The Department of Environment, Food and Agriculture will consider changing its policy of ‘managed coastal retreat’ if a working group finds the benefits of erosion reduction works on the west coast outweighs the costs to society.
Aerial photographs will be taken by the Department of Infrastructure in July to assess the rate of erosion.
Environment Minister Phil Gawne told Tynwald: ‘If the group establishes that calculated benefits of sustainable coastal erosion reduction works outweigh the costs to society in loss of housing, farm land and infrastructure, then the department will consider changing its existing policy of managed coastal retreat.’
Government’s policy of ‘managed retreat’ has been in place since 2000, but the Minister said he was alarmed to hear Kirk Michael residents’ reports that seven metres of coastline was lost in the last year.
A working group was set up in January to review government policy, best practice in the UK and to explore whether a scheme could be put forward to reduce coastal erosion.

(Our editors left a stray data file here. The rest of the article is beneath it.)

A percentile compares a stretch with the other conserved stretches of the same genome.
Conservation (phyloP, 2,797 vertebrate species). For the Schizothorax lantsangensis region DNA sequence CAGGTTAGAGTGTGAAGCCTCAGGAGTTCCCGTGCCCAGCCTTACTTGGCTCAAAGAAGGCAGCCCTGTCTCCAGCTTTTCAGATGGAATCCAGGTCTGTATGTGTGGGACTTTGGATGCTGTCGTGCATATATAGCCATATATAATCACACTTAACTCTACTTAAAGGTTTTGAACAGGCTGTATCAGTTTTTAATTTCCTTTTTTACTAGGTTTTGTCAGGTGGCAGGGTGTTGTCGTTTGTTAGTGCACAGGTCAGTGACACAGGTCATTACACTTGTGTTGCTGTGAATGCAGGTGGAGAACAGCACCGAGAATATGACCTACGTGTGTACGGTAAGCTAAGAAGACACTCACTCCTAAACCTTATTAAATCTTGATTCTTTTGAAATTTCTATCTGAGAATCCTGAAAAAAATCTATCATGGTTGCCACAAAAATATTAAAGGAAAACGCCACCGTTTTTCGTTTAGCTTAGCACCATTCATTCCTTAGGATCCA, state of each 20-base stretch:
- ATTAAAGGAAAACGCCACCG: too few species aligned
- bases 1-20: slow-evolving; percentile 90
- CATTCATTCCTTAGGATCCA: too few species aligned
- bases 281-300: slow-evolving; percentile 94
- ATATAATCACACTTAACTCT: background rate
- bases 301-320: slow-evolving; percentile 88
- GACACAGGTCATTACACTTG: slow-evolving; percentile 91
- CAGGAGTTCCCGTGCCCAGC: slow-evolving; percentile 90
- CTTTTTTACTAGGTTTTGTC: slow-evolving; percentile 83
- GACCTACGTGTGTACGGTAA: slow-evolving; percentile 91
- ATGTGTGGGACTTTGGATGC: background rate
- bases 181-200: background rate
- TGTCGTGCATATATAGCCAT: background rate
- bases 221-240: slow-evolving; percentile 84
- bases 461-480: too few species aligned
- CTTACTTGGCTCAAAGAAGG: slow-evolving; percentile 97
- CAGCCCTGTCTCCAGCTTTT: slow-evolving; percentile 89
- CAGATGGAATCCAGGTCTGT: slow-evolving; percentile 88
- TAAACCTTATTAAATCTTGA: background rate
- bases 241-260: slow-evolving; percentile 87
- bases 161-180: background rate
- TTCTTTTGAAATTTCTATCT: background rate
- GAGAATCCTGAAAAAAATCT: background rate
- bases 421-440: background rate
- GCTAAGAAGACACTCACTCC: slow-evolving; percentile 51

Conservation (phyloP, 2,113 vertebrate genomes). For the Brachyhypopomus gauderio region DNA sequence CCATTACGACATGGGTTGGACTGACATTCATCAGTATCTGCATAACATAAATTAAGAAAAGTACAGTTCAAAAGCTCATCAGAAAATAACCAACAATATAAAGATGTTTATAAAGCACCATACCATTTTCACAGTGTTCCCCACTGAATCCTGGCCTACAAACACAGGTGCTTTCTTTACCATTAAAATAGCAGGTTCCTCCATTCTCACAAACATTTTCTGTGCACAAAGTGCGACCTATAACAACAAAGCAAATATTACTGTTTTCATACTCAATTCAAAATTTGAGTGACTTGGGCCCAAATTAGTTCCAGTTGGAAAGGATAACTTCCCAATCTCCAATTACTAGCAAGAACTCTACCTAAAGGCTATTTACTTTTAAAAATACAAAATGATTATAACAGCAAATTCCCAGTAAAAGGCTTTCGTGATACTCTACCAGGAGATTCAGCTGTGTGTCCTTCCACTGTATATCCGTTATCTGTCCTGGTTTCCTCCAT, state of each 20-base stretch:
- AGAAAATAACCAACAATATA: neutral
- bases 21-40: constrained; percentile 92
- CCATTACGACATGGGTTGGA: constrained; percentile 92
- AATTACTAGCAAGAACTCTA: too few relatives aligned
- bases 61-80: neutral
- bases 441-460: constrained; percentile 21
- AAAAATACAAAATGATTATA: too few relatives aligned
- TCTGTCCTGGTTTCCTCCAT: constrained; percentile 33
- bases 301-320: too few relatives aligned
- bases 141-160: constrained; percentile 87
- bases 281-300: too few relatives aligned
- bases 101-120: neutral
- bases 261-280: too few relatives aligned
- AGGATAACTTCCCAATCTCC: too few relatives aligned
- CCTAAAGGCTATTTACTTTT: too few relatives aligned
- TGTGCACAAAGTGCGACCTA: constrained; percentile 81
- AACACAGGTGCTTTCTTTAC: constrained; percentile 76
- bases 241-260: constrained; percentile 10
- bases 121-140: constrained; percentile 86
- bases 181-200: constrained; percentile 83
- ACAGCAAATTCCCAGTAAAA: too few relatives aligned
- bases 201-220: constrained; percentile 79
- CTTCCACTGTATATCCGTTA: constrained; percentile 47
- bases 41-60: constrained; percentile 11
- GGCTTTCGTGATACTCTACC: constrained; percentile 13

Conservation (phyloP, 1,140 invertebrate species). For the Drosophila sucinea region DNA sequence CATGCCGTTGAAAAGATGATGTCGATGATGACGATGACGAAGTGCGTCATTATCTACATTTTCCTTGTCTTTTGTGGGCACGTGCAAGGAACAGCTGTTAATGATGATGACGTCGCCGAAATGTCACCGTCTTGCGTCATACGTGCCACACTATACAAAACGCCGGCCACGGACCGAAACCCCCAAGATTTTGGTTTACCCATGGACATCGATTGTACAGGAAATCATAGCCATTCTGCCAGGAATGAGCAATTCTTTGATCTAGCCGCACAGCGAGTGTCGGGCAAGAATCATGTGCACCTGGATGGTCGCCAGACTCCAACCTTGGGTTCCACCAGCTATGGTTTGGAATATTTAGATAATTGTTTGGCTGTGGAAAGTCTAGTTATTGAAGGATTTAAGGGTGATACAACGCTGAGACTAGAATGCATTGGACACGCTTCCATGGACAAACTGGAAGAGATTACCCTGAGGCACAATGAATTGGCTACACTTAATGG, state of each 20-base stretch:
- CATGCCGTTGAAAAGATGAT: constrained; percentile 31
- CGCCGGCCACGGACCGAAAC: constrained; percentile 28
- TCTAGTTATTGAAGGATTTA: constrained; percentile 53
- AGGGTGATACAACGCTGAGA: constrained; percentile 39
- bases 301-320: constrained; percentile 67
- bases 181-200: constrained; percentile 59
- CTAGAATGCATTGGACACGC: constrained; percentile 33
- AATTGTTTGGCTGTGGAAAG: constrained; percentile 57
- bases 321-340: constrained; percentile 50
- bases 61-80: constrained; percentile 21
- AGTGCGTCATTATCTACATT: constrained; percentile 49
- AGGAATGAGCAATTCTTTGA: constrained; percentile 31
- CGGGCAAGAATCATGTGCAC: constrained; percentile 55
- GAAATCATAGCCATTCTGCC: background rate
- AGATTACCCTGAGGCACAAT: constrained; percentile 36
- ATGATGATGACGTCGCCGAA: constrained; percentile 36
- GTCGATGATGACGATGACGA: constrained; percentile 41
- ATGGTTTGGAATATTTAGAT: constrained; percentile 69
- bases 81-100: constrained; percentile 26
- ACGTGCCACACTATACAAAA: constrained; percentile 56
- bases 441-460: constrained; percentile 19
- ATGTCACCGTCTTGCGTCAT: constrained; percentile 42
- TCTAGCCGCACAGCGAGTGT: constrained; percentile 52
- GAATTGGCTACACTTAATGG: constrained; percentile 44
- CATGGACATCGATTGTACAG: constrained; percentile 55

It viewed the erosion on May 9, which indicated there had ‘probably been a greater than average rate of erosion’ due to the significant storms last winter.
But Mr Gawne said it was unclear if an increased frequency of storm events was materially increasing the average rate of erosion.
An option being evaluated is the construction of 100,000 tonnes of rock armour along the base of the cliff between Glen Wyllin and Balleira, at an estimated cost of £6-8m. This would be ‘likely to accelerate coastal erosion both north and south of its construction’.
Softer options include an offshore reef to slow down erosion.
As an alternative, the group will look at the potential for introducing a compensation scheme or fund to ensure the safe clearance of any properties destroyed by coastal erosion.